Kaiser Foundation finds Americans more likely to develop rare heart inflammation after the second dose of a COVID-19 vaccine dose.

 

A new study by the Kaiser Foundation finds Americans more likely to develop rare heart inflammation after the second dose of a COVID-19 vaccine. Myocarditis the medical term for heart inflammation and  is a known side effect of viral infections such as COVID-19.

Researchers from Kaiser Permanente Southern California (KPSC) found that less than one out of every one million people who receive the first dose of either the Pfizer-BioNTech or Moderna vaccine will develop the condition within the next ten days.

CDC and its partners are actively monitoring reports of myocarditis and pericarditis after COVID-19 vaccination. Active monitoring includes reviewing data and medical records and evaluating the relationship to COVID-19 vaccination.

Myocarditis is inflammation of the heart muscle, and pericarditis is inflammation of the outer lining of the heart. In both cases, the body’s immune system causes inflammation in response to an infection or some other trigger.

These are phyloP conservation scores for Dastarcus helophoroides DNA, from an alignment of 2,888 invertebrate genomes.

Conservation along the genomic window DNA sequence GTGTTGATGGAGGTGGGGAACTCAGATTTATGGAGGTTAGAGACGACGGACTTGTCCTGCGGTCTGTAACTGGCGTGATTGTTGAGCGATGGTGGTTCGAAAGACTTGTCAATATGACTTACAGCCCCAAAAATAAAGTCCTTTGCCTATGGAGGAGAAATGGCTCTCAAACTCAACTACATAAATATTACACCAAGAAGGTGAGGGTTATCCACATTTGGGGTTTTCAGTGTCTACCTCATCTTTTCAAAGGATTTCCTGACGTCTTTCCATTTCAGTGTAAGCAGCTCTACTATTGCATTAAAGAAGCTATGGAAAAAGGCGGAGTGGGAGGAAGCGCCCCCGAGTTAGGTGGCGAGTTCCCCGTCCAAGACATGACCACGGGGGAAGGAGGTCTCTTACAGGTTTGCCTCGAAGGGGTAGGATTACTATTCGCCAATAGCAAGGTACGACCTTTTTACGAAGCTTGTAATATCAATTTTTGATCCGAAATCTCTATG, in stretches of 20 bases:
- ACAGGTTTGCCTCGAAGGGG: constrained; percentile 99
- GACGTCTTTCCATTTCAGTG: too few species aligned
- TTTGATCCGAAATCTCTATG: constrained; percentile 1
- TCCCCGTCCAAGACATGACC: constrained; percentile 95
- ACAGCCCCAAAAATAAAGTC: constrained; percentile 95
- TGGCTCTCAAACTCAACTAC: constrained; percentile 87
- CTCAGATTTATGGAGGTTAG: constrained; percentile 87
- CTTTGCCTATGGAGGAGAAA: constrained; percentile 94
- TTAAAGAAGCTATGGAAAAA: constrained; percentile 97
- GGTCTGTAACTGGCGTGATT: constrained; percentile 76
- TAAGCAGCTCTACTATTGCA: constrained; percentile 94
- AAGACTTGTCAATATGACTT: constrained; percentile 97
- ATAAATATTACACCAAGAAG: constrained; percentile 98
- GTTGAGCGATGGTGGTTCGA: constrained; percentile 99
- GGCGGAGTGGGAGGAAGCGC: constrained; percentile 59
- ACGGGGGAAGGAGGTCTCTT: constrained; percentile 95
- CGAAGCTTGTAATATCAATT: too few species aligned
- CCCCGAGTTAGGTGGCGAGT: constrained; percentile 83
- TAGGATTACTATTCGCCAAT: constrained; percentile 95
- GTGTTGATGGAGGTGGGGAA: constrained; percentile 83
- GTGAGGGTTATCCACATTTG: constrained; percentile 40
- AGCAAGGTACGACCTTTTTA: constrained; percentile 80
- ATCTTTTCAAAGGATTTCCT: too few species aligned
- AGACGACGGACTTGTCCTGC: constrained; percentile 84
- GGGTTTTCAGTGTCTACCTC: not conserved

What You Need to Know

Cases of myocarditis reported to the Vaccine Adverse Event Reporting System (VAERS)external icon have occurred, after mRNA COVID-19 vaccination (Pfizer-BioNTech or Moderna), especially in male adolescents and young adults, more often after the second dose, usually within several days after vaccination.

Most patients with myocarditis or pericarditis who received care responded well to medicine and rest and felt better quickly.

Patients can usually return to their normal daily activities after their symptoms improve. Those who have been diagnosed with myocarditis should consult with their cardiologist (heart doctor) about return to exercise or sports. More information will be shared as it becomes available.

Both myocarditis and pericarditis have the following symptoms:

  • Chest pain
  • Shortness of breath
  • Feelings of having a fast-beating, fluttering, or pounding heart

Seek medical care if you or your child have any of these symptoms, especially if it’s within a week after COVID-19 vaccination.

The JAMA Network included Kaiser Permanente Southern California (KPSC) members aged 18 years or older who received at least 1 dose of the BNT162b2 (Pfizer) or mRNA-1273 (Moderna) mRNA vaccine between December 14, 2020, and July 20, 2021.

Healthcare Providers: For additional recommendations and clinical guidance, visit Clinical Considerations: Myocarditis after mRNA COVID-19 Vaccines | CDC

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